It’s been more than a year since my last post blog. Is now time to be back and to tell you something about my last “graffiti writing” year
About a year has passed since the last article of my blog. In fact, it was in April 2019 when, after a period of inactivity, I started writing blog posts again, talking with writers, taking part to graffiti jams and group meetings and exploring abandoned places, and at the same time travelling, studying, collecting fanzines and feedbacks. Although I soon stopped writing for the blog, my graffiti related activities became more frequent and intense in recent months, continuously documenting meetings and travels on my Urban Lives Instagram account. Behind the photos, however, there are stories, events and misadventures that I now feel the need to share with you. The truth, in fact, is that it was a decisive year for Urban Lives, in which, for the first time, my research intertwined with my new life as a writer, experiencing more and more exciting, fun and at times adrenaline filled situations. During this period, many things have occurred: firstly I had the opportunity to explore the graffiti writing scene in Greece like never before. I traveled to Berlin again and shortly after to London where I spent time with some internationally known writers. Finally I had the pleasure of “immersing” myself in the Naples scene, joining some graffiti jams, events and backjumps actions. During this recent quarantine I decided to take advantage of the time given to retrace some of the most significant events of these twelve unforgettable months, starting from Athens (the city where I’ve been living in up until two months ago) and ending in Naples, the city where I currently live. Each memory will correspond to a blog post, and to each article I will associate a song that had a special meaning at that specific moment.
I’d like to start with something personal, and share my experience as a blogger-writer with you, including some anecdotes and considerations.
From “outsider” to “insider” of the graffiti writing movement
When I stopped blogging a year ago, it wasn’t because of my lack of will but rather because my daily life has been more and more messed-up. Although continuing to have a job, other hobbies and different (healthy) friendships outside of the world of graffiti, most of my free time, then and now, has to do with writing. Anyone who has entered this “tunnel” knows it very well; sketches, spray cans to buy, spots to find, fanzines to browse, videos to watch and, of course, friends to hang out with and paint. Graffiti becomes a way of life. From the Urban Lives standpoint, at the beginning it was not easy to manage this big change in my life. Especially in Greece where, although I tried to hide my “identity” as a writer, it ended up popping up in one way or another. An example of this was people noticing my tags and pieces around the city or on pics shared on social networks by other writers.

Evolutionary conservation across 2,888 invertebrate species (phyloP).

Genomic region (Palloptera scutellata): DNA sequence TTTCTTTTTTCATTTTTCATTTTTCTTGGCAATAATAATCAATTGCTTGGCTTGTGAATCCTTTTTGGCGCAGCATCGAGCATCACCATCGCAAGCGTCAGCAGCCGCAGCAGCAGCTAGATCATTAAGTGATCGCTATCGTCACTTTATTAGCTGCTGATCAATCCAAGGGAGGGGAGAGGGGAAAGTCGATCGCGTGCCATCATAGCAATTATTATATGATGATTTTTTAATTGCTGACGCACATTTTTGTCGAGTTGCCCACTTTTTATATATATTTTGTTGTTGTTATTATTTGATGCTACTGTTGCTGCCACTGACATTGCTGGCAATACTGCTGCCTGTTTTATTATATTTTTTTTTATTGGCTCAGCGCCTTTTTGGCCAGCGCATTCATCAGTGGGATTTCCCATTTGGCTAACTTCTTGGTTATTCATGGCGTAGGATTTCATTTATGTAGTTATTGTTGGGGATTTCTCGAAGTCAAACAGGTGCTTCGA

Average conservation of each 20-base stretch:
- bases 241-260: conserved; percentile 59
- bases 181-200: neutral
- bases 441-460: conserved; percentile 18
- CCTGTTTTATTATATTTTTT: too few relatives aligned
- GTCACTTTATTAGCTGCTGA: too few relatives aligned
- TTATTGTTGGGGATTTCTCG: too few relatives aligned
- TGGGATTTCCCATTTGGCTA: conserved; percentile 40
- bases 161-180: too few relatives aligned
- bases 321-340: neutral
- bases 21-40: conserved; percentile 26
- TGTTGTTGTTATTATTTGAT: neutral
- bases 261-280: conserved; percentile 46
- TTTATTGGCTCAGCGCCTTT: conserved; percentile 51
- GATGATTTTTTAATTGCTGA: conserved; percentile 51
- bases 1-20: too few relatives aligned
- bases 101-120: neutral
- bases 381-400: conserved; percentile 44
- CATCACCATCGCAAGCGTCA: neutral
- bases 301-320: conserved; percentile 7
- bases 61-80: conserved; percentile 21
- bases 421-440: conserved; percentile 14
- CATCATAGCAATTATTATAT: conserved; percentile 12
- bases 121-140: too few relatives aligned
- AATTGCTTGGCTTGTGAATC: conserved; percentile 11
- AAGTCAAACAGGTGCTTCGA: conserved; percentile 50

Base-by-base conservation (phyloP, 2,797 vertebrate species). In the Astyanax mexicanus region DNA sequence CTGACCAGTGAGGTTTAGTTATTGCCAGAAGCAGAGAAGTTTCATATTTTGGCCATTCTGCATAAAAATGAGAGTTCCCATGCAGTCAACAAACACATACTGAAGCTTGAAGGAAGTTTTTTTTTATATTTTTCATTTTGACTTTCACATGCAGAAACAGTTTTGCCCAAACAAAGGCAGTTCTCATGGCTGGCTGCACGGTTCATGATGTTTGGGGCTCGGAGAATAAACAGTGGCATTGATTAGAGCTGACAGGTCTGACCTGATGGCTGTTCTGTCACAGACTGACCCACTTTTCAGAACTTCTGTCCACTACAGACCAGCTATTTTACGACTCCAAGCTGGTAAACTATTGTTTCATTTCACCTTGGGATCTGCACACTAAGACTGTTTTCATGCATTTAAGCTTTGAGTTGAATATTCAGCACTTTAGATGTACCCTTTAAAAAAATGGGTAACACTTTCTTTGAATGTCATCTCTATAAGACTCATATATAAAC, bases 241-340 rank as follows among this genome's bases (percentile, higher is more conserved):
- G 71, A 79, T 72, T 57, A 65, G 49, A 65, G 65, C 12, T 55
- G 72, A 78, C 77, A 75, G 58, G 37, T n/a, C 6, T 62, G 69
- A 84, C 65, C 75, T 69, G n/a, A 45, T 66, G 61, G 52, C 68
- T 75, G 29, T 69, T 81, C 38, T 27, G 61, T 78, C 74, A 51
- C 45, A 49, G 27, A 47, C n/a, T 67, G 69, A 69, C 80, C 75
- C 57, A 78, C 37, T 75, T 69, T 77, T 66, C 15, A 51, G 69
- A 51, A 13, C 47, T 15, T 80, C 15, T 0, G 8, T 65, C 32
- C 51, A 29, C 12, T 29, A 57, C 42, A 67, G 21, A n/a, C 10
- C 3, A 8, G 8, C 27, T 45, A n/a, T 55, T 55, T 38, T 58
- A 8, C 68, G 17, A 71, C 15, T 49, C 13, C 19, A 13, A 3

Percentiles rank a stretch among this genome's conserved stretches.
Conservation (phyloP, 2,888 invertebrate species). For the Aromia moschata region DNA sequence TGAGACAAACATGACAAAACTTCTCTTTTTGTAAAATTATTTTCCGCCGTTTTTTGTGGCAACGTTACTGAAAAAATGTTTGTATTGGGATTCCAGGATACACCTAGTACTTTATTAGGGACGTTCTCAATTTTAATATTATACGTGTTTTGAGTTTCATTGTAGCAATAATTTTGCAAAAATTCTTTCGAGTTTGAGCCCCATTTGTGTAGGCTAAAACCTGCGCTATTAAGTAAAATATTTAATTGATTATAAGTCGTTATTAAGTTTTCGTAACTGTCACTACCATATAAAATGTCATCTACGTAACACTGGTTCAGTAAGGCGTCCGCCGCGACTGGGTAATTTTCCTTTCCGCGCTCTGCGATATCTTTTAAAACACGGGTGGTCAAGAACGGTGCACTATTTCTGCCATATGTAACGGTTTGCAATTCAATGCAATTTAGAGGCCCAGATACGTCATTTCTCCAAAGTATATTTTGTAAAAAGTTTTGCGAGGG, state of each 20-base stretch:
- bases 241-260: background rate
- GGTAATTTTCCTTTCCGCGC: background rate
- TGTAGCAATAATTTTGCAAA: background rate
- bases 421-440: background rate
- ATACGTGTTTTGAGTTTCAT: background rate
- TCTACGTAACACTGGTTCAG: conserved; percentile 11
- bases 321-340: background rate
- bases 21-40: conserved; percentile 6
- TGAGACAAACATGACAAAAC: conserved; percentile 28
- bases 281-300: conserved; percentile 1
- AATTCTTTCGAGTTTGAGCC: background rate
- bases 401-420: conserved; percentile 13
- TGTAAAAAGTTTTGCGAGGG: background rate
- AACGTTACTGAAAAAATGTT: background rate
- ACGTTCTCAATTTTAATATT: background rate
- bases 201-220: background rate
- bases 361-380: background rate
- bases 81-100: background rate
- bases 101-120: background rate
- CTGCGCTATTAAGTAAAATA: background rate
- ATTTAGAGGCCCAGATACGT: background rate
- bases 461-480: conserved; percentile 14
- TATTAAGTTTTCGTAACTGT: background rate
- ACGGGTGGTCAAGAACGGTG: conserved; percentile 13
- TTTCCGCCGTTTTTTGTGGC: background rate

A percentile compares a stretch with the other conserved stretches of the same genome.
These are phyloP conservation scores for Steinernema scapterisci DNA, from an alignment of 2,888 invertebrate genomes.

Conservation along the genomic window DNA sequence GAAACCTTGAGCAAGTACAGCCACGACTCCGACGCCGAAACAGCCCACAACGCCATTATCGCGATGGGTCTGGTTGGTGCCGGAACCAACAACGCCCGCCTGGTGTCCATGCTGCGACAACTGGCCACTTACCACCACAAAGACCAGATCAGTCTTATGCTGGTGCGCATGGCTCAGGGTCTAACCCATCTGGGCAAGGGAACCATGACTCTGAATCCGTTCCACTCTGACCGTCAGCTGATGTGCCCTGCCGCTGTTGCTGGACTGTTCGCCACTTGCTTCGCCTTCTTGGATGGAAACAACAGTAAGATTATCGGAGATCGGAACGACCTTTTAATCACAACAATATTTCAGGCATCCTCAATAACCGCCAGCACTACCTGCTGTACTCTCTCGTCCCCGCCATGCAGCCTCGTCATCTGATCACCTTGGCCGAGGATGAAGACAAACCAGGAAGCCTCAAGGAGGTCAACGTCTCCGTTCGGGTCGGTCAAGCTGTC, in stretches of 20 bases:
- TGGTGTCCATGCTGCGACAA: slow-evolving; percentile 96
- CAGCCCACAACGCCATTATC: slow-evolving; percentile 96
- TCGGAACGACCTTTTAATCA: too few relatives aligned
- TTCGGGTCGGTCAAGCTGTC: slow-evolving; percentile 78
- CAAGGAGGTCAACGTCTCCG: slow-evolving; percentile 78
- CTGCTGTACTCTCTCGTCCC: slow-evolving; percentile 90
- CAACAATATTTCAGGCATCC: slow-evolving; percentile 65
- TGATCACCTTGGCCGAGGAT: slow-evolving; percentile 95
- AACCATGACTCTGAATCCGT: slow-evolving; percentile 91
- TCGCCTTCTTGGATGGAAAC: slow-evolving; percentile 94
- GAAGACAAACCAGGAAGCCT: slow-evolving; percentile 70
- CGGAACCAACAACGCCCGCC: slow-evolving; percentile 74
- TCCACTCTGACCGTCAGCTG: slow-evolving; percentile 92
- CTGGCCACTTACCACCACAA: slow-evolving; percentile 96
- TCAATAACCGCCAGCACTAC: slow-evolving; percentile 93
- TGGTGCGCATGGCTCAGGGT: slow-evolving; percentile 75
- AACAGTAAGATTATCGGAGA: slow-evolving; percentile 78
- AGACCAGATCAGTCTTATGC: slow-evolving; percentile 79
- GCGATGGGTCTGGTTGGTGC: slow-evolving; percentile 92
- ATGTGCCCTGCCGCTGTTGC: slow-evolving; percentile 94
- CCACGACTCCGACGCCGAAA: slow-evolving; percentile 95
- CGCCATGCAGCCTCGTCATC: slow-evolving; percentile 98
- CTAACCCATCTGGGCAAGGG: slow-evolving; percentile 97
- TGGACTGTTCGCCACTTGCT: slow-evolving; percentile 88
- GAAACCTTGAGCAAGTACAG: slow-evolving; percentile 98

Strange, funny and sometimes surreal situations as a writer-blogger
Soon, and quite naturally, the meetings with writers intensified, as did the bizarre situations; within a few months, both in Greece and abroad, I was fortunate and had the pleasure of meeting a lot of people and painting alongside some of my favorite writers and even some relevant names of the international writing scene. Whether I painted or not, I always had my spray cans, my sketchbook, my camera with me as my “blogger spirit” which ended up mixing, and sometimes colliding more and more with the adrenaline of leaving a mark every time I had the time and chance. In fact, I also had some amazing opportunities in crazy places and visible spots, including the Berlin metro tunnel (with Ikarus, Berlin Kidz) or the wall of a roof clearly visible from Termini Station in Rome (with Geco), where I ended up keeping the spray cans in my backpack in order for me not to miss even a second of photographic documentation.